Israeli citizens will be voting all throughout November 1st, at a particularly tense time in Judea and Samaria and as many leaders hope to receive the mandate from President Herzog. A very similar situation happened just 34 years ago. The last and only time elections were held in Israel on November 1 was in 1988, after four years of the first rotation government.
Yitzhak Shamir and Shimon Peres were then both serving as prime ministers as part of the rotation government and as always in the elections for the 12th Knesset, the fight between the two major parties was close. Voting in 1988 was just a year after the outbreak of the first intifada and tensions were extremely high, just like they are today. On November 1, 1988, the Likud party led by Shamir won 40 seats, the left-leaning party led by Peres received 39 and the ultra-Orthodox were the ones that gained strength and moved from 6 seats to 13.
This day in Jewish history: Dead Heat In Israel Elections (November 1, 1988) – Learn more in the Jewish Virtual Library https://t.co/wtGrTn5wGh pic.twitter.com/QyDq1t7NXJ— Mitchell Bard (@MitchellGBard) November 1, 2021
However, the situation in 1988 and the formation of the government was a bit different than today. The right-wing ultra-Orthodox bloc won 65 seats, but the ultra-orthodox parties did not reject Peres and tried to get what they could out of him in exchange for supporting him for the prime ministership. In the end, they recommended Shamir to then-President Haim Herzog, the father of current President Yitzhak Herzog, but the Likud chairman refused to comply with some of the ultra-Orthodox demands and headed in the direction of a unity government with Peres.
Israel to Deploy 18,000 Officers to Secure Election Day Amid Terrorism Threathttps://t.co/aQe0OMaV3c— NEWSRAEL - The 24/7 Live FREE News App! (@NewsraelApp) November 1, 2022
The 22nd Israeli government was a unity government with the support of 95 Knesset members and without rotation. There were only two members of the government at the time who are still in the political system, Shas chairman Aryeh Deri, who received the interior ministry and became, at the age of 29, the youngest minister ever in Israel's government; and Netanyahu, who in the four years leading to 1988 served as Israel's ambassador to the United Nations, was appointed deputy foreign minister.
Peres, who served as Prime Minister between 1984 and 1986, served in the 1988 government as Minister of Finance, while Yitzhak Rabin was Minister of Defense. However, the government did not last long, and about a year and a half later it fell following what is called in Israeli politics the “dirty trick”, an attempt by Peres to form a narrow leftist-Orthodox government, an attempt that failed.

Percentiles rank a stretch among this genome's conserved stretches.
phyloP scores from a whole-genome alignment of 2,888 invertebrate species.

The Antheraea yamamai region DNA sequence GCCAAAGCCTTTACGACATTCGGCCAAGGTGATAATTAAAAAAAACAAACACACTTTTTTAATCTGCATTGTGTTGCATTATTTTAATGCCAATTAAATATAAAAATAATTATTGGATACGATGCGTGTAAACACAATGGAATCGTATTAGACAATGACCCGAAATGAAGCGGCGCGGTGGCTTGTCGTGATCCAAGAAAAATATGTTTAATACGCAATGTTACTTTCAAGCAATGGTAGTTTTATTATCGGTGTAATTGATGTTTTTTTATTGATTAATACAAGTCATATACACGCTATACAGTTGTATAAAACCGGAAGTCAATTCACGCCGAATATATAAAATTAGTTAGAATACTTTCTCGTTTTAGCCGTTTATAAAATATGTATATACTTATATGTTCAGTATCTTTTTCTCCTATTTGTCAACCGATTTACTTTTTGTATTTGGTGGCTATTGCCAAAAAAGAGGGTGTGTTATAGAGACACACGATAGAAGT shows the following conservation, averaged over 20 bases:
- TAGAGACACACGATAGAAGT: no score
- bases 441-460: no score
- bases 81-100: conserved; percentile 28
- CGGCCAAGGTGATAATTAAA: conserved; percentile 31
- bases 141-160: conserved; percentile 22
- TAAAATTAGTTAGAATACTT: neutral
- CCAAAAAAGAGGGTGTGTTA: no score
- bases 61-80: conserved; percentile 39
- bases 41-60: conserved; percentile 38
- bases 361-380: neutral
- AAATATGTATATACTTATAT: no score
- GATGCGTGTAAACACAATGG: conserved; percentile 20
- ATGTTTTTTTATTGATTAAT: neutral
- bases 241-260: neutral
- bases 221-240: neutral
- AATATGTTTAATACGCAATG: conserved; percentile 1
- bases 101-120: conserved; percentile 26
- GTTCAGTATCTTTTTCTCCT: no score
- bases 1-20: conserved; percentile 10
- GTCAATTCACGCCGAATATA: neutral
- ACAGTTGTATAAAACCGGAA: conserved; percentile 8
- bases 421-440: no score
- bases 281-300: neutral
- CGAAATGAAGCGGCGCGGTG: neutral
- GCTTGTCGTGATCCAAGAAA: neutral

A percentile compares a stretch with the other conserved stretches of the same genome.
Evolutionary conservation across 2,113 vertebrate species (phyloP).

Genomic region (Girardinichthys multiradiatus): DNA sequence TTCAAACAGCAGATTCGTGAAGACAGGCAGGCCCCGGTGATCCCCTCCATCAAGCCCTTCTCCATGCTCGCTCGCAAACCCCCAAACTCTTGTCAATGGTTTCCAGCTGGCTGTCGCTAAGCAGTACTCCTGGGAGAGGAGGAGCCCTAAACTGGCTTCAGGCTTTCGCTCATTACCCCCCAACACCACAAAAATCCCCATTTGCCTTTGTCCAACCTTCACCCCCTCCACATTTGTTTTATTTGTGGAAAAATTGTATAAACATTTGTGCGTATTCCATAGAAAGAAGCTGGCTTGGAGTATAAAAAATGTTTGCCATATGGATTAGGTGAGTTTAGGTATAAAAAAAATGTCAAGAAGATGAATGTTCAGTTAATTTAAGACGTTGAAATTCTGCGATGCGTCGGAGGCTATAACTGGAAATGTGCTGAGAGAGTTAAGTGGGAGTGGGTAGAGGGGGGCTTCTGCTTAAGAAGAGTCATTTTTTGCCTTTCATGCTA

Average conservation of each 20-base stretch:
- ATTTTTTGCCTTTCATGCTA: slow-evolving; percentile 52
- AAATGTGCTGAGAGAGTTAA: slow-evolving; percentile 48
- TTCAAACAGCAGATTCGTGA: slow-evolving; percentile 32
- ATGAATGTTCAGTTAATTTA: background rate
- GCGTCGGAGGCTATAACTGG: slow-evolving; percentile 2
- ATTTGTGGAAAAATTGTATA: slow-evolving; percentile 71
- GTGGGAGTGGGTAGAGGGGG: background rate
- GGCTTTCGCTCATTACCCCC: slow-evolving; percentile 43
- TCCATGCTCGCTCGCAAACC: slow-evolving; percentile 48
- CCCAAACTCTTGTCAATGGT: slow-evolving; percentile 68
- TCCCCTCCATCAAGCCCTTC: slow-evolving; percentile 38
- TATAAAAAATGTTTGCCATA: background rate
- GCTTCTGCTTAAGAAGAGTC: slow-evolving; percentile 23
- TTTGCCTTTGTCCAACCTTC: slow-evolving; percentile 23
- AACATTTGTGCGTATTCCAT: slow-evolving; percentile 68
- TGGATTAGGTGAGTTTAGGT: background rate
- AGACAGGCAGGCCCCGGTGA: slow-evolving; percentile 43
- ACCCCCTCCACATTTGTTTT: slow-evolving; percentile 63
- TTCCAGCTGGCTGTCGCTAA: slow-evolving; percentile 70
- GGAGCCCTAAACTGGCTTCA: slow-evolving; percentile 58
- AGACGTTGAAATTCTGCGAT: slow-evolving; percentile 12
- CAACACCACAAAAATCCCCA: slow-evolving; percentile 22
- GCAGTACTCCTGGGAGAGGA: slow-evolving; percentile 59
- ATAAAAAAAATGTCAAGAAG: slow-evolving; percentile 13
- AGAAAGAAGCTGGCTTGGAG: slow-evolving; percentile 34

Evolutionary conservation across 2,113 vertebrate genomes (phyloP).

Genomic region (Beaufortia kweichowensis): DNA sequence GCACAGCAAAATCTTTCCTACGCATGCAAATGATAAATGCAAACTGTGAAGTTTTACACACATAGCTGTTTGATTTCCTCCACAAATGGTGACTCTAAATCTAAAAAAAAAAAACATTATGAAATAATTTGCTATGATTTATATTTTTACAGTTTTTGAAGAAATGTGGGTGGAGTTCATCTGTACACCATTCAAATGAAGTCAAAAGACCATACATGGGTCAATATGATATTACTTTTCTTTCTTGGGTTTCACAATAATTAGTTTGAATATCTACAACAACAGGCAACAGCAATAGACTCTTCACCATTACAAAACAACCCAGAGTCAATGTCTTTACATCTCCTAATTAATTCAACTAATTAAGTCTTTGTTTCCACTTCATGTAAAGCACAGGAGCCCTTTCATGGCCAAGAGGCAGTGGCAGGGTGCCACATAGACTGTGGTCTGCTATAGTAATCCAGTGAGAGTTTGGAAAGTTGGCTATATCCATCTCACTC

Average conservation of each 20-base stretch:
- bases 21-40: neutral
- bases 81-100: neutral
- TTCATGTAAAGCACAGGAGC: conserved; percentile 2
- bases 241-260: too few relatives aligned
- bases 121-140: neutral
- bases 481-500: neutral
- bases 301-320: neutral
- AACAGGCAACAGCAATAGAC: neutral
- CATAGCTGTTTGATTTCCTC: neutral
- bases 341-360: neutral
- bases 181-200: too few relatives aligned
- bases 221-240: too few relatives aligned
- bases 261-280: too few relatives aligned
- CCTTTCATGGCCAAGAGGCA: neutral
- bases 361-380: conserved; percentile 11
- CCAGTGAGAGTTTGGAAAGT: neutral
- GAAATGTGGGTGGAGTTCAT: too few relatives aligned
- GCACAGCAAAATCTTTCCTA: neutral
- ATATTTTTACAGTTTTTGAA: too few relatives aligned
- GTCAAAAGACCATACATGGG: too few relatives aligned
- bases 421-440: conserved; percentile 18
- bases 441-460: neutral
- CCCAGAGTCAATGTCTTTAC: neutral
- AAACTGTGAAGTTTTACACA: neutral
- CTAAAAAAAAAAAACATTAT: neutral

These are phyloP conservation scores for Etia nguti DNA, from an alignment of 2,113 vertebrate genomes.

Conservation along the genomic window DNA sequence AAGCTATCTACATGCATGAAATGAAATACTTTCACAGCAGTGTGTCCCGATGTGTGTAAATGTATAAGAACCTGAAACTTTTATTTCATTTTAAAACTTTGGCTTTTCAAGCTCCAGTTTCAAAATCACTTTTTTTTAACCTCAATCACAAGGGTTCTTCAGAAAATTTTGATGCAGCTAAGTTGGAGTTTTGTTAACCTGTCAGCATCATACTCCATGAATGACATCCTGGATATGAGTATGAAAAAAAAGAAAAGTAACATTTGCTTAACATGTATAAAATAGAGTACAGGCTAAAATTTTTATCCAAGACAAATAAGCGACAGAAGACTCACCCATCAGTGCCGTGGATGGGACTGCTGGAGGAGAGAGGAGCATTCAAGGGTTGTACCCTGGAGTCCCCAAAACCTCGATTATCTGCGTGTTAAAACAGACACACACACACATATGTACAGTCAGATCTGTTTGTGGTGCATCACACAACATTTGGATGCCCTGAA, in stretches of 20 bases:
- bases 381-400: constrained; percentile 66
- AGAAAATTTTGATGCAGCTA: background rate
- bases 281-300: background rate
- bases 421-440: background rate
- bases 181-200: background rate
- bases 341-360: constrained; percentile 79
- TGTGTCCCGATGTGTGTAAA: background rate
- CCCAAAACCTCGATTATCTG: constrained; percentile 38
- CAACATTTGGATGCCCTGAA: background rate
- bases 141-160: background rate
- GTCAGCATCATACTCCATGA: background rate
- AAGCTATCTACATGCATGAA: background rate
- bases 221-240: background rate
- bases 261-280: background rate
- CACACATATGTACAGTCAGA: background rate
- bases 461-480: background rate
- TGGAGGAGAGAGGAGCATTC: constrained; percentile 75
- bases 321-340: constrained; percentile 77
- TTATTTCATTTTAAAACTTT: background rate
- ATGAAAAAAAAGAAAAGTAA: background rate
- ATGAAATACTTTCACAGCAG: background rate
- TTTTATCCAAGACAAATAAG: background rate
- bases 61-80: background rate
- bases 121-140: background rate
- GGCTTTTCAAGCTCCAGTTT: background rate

Netanyahu eyes comeback as Israel votes in fifth election in four years #Netanyahu #Israel pic.twitter.com/SwohkzegOv— Media.Unknown (@MediaUnknwn) November 1, 2022
What seems to have not changed since 1988 is the nonstop terrorism. On October 30, 1988, just two days before the elections, a terrorist attack took place on a bus. Three terrorists threw Molotov cocktails on a bus from Tiberias to Jerusalem. The bus burned and all the passengers escaped except for the Weiss family who was burned alive, and Israel Defense Forces soldier David Delarosa who died a month and a half after the attack.
On November 1, 1988, Ronald Reagan was president of the United States, the Staten Island Ferry received its first pay phone, “Kokomo” by the Beach Boys topped the Billboard charts, and Israel held its last election on time. @Jerusalem_Post https://t.co/0L38uCezaw— Nino Brodin (@Orgetorix) August 20, 2018
Dr. Yossi Beilin, who served as a member of the Knesset on behalf of the Labor Party in the 12th Knesset that was established after the elections on November 1 1988 offered insight into the political climate of the time. "Then there were no boycotts of parties because it was after the national unity government passed the law that prevented extremist Kahane from running in the elections, and he would have been surely boycotted by both parties. The Arab parties were not on the agenda because once Labor and Likud went to national unity, there was no need and it wasn't a dilemma."